Soccer results affect subjective well-being, but only briefly: a smartphone study during the 2014 FIFA World Cup

Stefan Stieger, Friedrich M Götz, Fabienne Gehrig

Research output: Journal article (peer-reviewed)Journal article

Abstract

The current research examined the effects of soccer match results on spectators' subjective well-being. Across the group stage of the soccer World Cup 2014, German-speaking participants indicated their well-being three times per day through a smartphone-based science app. In line with proposed hypotheses, comparisons of data taken after the three matches of the German national team showed robust effects, revealing that well-being was higher among spectators than non-spectators, with effects increasing as a function of goal difference. Moreover, this gain in well-being was only found in spectators supporting the German soccer team, allowing us to rule out a general emotional contagion effect affecting all spectators. Although soccer results are associated with national identity and pride, their effects on subjective well-being were short-lived and only affected supporters.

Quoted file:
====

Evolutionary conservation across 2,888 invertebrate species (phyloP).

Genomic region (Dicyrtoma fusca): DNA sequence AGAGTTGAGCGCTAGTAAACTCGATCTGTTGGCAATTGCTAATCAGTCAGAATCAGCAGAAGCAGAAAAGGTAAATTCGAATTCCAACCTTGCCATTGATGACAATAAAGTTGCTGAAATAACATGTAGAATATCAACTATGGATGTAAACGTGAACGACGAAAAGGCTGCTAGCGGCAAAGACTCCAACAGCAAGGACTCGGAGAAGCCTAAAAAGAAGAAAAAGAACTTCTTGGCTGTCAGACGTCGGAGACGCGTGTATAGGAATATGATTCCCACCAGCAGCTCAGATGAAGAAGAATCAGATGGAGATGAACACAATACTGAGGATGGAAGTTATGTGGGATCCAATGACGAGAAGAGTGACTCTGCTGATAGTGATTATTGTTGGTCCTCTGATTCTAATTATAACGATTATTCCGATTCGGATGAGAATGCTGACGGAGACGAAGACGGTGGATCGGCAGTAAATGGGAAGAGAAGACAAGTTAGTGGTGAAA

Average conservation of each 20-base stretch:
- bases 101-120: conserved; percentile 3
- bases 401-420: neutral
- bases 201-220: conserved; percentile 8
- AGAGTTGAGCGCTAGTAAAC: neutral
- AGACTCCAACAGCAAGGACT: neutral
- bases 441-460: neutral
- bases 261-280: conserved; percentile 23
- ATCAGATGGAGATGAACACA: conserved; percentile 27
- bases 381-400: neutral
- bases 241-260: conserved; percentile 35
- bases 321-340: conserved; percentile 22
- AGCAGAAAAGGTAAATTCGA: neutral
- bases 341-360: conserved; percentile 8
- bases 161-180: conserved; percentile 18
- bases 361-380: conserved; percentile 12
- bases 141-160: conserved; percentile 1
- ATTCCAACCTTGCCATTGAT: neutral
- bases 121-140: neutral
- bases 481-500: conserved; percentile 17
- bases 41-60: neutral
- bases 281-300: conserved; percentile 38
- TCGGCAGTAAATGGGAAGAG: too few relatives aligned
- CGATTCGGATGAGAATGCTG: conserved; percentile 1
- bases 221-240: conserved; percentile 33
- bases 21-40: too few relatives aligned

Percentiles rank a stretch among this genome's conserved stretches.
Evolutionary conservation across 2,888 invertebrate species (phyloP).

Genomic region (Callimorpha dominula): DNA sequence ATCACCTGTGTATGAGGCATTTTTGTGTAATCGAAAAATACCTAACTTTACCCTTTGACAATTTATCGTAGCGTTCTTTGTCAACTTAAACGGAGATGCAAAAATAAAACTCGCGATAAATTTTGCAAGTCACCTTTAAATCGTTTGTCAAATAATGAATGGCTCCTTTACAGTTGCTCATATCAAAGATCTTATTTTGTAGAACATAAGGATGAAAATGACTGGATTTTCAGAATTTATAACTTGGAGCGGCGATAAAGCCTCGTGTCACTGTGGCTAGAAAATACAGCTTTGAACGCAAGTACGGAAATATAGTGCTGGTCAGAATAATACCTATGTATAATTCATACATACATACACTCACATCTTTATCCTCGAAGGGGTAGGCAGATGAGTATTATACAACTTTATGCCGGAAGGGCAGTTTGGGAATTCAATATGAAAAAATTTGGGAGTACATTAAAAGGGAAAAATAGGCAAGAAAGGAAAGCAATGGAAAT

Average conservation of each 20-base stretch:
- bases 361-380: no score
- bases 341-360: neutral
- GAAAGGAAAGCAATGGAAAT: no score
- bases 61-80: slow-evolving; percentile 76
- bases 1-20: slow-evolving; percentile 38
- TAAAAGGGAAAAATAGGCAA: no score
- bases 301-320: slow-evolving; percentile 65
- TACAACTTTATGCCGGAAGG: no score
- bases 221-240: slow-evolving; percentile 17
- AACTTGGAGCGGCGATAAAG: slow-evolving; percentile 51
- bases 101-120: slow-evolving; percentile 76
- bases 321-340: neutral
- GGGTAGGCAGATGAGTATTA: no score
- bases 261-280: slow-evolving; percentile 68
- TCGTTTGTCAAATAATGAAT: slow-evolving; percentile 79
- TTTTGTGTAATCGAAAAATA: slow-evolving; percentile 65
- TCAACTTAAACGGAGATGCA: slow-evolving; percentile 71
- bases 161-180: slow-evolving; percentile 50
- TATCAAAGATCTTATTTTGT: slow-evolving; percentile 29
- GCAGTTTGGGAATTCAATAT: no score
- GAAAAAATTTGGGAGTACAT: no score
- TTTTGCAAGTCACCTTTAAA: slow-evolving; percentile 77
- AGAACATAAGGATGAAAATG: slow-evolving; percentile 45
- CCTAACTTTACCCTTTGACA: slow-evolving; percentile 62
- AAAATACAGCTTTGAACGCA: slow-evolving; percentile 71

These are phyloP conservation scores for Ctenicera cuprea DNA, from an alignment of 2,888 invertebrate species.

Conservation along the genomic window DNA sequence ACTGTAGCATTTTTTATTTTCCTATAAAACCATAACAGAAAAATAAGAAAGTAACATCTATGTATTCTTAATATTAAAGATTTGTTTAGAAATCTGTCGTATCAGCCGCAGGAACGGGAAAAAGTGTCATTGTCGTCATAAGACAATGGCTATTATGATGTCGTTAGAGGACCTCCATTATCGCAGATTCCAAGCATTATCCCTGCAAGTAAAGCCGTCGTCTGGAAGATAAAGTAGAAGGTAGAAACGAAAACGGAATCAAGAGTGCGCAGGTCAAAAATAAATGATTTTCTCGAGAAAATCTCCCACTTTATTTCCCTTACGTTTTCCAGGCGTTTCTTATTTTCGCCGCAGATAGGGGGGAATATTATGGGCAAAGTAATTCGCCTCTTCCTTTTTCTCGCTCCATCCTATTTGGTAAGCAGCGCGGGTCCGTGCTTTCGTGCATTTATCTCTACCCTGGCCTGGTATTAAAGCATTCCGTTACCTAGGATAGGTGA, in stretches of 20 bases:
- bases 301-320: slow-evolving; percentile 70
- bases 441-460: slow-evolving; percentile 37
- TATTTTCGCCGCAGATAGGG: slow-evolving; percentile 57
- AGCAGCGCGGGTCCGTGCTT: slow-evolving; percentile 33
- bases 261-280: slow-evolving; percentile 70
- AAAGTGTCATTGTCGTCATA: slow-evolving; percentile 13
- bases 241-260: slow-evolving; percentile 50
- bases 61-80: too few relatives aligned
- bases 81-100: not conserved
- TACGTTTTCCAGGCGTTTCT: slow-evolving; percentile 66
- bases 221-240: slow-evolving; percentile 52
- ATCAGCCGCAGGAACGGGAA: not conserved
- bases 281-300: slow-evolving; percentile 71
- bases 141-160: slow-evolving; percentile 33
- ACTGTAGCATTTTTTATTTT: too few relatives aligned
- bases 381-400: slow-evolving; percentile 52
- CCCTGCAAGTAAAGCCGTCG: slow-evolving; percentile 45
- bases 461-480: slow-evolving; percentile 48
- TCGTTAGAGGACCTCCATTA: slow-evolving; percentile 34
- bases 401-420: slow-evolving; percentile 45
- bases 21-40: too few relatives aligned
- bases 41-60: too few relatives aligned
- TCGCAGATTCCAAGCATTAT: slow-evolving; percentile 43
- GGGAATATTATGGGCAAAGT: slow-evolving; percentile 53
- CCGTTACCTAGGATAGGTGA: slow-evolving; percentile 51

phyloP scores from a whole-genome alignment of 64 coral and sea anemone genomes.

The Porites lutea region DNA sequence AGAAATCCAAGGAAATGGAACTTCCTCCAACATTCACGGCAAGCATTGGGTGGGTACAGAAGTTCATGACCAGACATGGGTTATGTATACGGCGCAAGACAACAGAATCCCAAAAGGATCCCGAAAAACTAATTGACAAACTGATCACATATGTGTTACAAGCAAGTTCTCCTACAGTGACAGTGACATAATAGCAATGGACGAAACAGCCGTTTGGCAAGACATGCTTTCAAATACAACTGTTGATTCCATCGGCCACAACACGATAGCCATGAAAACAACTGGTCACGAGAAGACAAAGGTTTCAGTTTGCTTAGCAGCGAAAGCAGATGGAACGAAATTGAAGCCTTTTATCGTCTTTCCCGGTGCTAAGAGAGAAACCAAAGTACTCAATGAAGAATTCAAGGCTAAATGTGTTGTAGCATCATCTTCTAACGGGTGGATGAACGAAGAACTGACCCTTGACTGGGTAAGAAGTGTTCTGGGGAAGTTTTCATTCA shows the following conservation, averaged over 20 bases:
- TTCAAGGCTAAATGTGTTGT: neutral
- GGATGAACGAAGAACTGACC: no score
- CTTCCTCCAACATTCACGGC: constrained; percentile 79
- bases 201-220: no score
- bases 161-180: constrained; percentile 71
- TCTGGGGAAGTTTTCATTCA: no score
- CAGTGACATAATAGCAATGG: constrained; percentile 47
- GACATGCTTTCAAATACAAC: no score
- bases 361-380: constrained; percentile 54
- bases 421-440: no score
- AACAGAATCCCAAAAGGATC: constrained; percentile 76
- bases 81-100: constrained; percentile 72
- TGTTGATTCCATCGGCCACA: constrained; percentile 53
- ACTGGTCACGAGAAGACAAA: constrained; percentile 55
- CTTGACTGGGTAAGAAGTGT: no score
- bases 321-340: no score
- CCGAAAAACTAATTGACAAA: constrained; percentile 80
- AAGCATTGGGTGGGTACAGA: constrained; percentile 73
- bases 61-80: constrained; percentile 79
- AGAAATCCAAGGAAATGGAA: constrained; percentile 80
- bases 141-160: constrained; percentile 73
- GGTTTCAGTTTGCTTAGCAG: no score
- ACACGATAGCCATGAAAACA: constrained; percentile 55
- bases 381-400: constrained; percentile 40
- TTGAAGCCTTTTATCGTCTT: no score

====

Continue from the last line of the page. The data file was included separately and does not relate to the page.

Original languageEnglish
Article number497
Pages (from-to)497
JournalFrontiers in Psychology
Volume6
Issue numberMAY
DOIs
Publication statusPublished - 2015
Externally publishedYes

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